Love him or hate him - genius or chump ? You just can't ignore Ornette Coleman and the influence this man has had on modern jazz.Even if the whole free jazz movement leaves you uninterested,confused or just plain bored you should at least give this album a chance to work it's way into your subconcious and give you an appreciation of Mr Coleman.
This album hears him live at the Golden Circle in Stockholm - Sweden and he is in rare form indeed.The club atmosphere is good and so is the live sound (especially for 1960).
European echos is the pick of the album for me which is simplicity in itself.The piece has a simple waltz like melody which Ornette bases his subtle but effective improvisations around and achieves complexity and simplicity all in the same piece.
This is ground breaking music that deserves to be listened to and appreciated for what it did for improvised music for decades to come.
I was lucky enough to see the UK debut of this trio at the legendary Fairfield Hall concert in August,1965 (Now available on CD as 'The Croydon Concert'). The music on this CD recorded at 'The Golden Circle', Stockholm on December 3/4, 1965 comes close to the brilliance of the trio's performance at that Croydon gig.
Ornette's alto playing is superbly melodic, David Izenzon is imaginative on arco and pizzicato bass while Charles Moffett is a hard-swinging and boisterous drummer.
With good sound quality for a live recording and 3 bonus tracks giving over 75 minutes playing time this marvellous Rudy Van Gelder Edition(2002) is an ideal introduction to the music of Ornette Coleman.
on 22 March 2009
A great sounding recording of Ornettes groundbreaking trio. This album is a fine example of the new direction that Coleman developed after the original OC quartet had disbanded. He's re-thought his playing and his leadership style completely, abandoning the be-bop jazz structures which informed his earlier work, seeming to lead simply by blowing a melodic line and allowing full freedom to his band.
Charles Moffat starts impessively, coaxing a rather startling drone from his ride cymbal, not a convential sound, but perfectly suited to the occasion. His playing is as musical as ever a drummer could be, and is presented in glorius 3D by the recording.
David Izenson blends perfectly with Moffat in the rhythm role, and bows his bass to create beautiful mournful solos.
The re-issue pretty much doubles the length of the original LP, with 2 lengthy alternative versions and an extra composition. Really, what we have here is a two part cd, the alt takes mean this doesn't really add up to a musically satisfying whole, even though the versions are so interestingly different.
No matter, listen to the first half, then stop. Later on, come back and listen to the second half as an alternate remake (twin) of the first. The second half wouldn't have disappointed if released as a single LP, and the contrast presumably gives clues to the "harmolodic technique" of the bandleader. Coleman deliberately issued Hidden Man/Three Women as two "takes" of the same album, so I imagine he'd approve.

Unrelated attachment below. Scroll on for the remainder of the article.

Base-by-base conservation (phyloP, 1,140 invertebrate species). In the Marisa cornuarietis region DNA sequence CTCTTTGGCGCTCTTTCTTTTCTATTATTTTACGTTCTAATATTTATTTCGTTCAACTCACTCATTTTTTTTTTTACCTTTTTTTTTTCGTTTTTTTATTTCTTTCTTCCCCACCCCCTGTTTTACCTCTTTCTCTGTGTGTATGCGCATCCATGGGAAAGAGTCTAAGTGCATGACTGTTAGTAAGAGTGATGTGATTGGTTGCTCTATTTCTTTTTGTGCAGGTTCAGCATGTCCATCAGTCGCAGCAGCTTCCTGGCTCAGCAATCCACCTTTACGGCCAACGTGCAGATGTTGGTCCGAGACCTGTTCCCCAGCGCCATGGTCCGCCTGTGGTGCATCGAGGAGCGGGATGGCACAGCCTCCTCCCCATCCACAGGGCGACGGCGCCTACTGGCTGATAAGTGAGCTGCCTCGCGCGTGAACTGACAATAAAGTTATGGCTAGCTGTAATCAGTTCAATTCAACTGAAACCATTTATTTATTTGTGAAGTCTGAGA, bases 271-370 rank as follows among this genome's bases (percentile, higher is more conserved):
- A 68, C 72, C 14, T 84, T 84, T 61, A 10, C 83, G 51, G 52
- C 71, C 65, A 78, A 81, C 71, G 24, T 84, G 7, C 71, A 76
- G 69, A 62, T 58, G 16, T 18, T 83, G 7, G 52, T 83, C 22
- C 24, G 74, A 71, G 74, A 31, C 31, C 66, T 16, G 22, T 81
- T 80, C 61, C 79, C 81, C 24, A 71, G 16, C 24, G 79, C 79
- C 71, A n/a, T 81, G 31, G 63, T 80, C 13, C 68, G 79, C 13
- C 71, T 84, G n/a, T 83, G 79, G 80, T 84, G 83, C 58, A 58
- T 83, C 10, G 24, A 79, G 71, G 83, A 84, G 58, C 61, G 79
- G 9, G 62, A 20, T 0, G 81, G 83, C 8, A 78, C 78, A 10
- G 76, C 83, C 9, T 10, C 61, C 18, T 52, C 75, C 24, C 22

Three musicians; three instruments : alto sax, bass and drums and free form jazz! Sound like. Recipe for a disaster, yet the music here is enthralling. The music is surprisingly melodic and the empathy between the three nothing short of amazing.
The music is recorded live in Stockholm and the audience certainly inspire the three musicians to give a very fine performance. I find the music totally captivating and enthralling. Wonderful.
The now sadly late Ornette Coleman (1930-2015) was an innovator, a clear-thinking, clean-toned musical ringleader, and a lyrically inclined Texan jazzman who made some of the most refreshing and invigorating records of the postwar era.
In 1965 he took bass virtuoso David Izenzon (1932-79) and energetic drummer Charles Moffett (1929-97, like Ornette a native of Fort Worth) to Sweden to play a few nights at Stockholm's Golden Circle club. These fizzing, gloriously uplifting sides are the result. Thank heaven someone thought to tape them, since they are at the centre of the alto sax player's recorded achievement.
What you get on the two Blue Note discs, now remastered and with extra tracks - including the boisterous, previously unreleased Doughnuts on this first volume - are three people playing virtually as one, though with the positive creative tensions that come from a strong-minded leader and two equally forceful sidemen.
All three play their hearts out. Each number is worth your time, but the slower Dawn is quite beautiful, and deserves to be singled out from its 'noisier' companions.
What strikes me about these CD reissues is that they somehow sound so much better than the LPs ever did, warmer and less 'dry'. I remember the first time I heard these tracks - many years ago now - and finding them hard to love. Not now. I expect I've changed, but I think it's also down to some magic in the new mix too. Whatever it is, to me these are essential jazz classics from a man who oozed music, and who changed the language of modern jazz as surely as did Parker, Miles or Coltrane.
Buy, as they say, with confidence.